Update: This extension is not compatible with jsreport >= 1.0. The similiar functionality is now part of jsreport browser client and html with browser client recipe.

Link jsreport browser sdk into your page and easily render a report from the browser or open limited version of jsreport studio inside any web application and let end users to customize their reports. There are various scenarios where this can be used. Typical example can be when application is sending invoices to the customers and allows them to modify invoice template to the required design.

Getting started

To start using jsreport browser sdk you need to:

  1. Include jquery into page
  2. Include jsreport embed.js into page
  3. Create jsreportInit function in the global scope with similar meaning as $.ready
  4. Use global object jsreport to open editor or render a template
<!DOCTYPE html>
<head lang="en">
    <!-- jquery is required for jsreport embedding -->
    <script src="http://code.jquery.com/jquery-1.11.0.min.js"></script>
    <script src="http://local.net:2000/extension/embedding/public/js/embed.js"></script>
        //jsreport will call jsreportInit function from global scope when its initialized
        jsreportInit = function () {
            //use jsreport object to render reports or open editor

Rendering template

Use jsreport.render function to invoke template server side rendering. Function takes a whole template json definition or just a string shortid as a parameter. The output report is opened in a new browser tab by default. This can be overridden by setting the first function parameter to jquery object placeholder.

//render a template into the new tab
jsreport.render({ content: "foo", recipe: "phantom-pdf", engine: "jsrender" });

//render a template into the placeholder
jsreport.render($("#placeholder"), { content: "foo", recipe: "phantom-pdf", engine: "jsrender" });

Opening editor

Use jseport.openEditor function to pop up jsreport designer in the modal. This functions takes a whole template definition or just a string shortid as a parameter. Function returns an even emitter to which you can bind and listen to close or template-change events.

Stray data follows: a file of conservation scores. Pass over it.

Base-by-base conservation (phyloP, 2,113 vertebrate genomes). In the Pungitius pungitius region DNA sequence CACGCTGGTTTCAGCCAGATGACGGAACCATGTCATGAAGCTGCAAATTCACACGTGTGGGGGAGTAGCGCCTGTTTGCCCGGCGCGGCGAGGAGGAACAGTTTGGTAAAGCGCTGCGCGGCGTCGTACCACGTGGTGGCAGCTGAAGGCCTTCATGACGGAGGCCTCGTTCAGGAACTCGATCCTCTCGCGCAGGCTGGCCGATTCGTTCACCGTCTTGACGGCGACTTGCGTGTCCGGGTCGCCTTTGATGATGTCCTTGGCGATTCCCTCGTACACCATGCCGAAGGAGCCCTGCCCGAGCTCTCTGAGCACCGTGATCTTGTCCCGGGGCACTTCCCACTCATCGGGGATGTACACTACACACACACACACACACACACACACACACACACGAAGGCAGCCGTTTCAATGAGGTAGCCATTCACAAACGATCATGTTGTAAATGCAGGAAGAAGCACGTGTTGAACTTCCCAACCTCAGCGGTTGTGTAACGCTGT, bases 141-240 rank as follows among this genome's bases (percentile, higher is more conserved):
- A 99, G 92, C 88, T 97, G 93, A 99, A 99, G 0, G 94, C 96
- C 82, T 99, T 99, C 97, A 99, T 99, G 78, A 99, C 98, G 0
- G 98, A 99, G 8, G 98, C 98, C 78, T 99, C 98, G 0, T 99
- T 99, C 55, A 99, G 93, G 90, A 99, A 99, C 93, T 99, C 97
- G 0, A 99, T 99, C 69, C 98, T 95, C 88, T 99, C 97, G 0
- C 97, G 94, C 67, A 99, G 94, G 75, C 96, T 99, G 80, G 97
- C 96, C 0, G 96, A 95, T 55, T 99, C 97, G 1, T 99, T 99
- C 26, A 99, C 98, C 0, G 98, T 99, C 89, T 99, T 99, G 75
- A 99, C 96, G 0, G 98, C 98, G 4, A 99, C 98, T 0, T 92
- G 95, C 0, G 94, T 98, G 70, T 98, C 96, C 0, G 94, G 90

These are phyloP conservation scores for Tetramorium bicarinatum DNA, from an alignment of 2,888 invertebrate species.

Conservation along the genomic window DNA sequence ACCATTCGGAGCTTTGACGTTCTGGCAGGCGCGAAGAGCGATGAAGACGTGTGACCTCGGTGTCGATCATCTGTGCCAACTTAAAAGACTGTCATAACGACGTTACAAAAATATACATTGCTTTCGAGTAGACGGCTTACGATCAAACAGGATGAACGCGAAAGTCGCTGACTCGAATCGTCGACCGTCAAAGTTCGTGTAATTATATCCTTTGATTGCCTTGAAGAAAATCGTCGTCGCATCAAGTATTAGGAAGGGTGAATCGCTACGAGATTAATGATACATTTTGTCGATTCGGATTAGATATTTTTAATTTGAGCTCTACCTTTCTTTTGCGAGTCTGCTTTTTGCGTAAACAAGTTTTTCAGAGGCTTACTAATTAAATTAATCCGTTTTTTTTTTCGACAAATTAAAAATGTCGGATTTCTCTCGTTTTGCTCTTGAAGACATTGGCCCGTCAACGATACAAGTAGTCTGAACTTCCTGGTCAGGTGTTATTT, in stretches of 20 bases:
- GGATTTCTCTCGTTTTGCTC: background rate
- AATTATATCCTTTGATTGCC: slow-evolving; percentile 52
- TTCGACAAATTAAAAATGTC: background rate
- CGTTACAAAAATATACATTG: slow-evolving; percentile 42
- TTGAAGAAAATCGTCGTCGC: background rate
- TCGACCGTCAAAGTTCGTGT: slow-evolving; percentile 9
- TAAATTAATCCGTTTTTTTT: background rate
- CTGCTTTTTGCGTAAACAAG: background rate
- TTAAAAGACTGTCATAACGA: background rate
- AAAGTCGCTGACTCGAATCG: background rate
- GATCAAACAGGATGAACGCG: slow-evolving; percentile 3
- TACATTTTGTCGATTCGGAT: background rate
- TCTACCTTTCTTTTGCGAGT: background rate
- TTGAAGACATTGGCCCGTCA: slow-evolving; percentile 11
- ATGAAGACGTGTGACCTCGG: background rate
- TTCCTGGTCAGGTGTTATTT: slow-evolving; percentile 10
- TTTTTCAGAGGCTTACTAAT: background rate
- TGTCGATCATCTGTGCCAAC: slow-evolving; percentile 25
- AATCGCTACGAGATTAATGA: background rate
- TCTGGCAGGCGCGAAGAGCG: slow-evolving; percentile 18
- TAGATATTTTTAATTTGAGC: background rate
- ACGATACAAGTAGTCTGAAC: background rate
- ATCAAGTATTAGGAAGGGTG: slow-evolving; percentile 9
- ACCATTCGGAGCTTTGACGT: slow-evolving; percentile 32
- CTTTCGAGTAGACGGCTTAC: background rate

.on("template-change", function (tmpl) {
        //store changes
        template= tmpl;
    }).on("close", function() {
        //save template to your storage

You can also submit additional options for jsreport extensions like sample data or custom script in the openEditor parameters.

    content: "<h1>Hello World</h1>",
    data: {
        dataJson: {
            price: "1234"

Where dataJson can be any json object or parse-able json string.

You can also set up a custom script to the report template loading input data for the report preview. Using custom scripts user can even specify desired input data source on its own.

Using jsreport storage

The jsreport designer is by default stateless and doesn't store the template in any storage. It is expected you listen to the emitted events and store the template in your own storage if you want.

To enable storing templates in the jsreport storage just add useStandardStorage option when opening editor:

//open template from jsreport storage
jsreport.openEditor("Z1vT7FHyU", { useStandardStorage: true });


Using embed.js to render or edit templates is possible only when the browser get's access to the jsreport server. Exposing unsecured jsreport server to the public audience doesn't need to be a good idea for the internet applications. In this case you can secure jsreport and keep using embed.js using following approaches.

One option is to use secure jsreport server using authentication and authorization extension to limit access to the jsreport. Anonymous user using embed.js can be then authorized using secure token generated by public-templates extension.

Another options is to create a tunnel forwarding request to jsreport through your application. This hides jsreport behind your security layers and also eliminates cross domain calls. You basically just need to catch and resend requests to jsreport and add serverUrl query parameter to specify where the jsreport web client should route requests back. In other words you create a route in your web server which will proxy jsreport server. Example of such a proxy in asp.net can be found here. Implementing such a tunnel in any other language should not be difficult.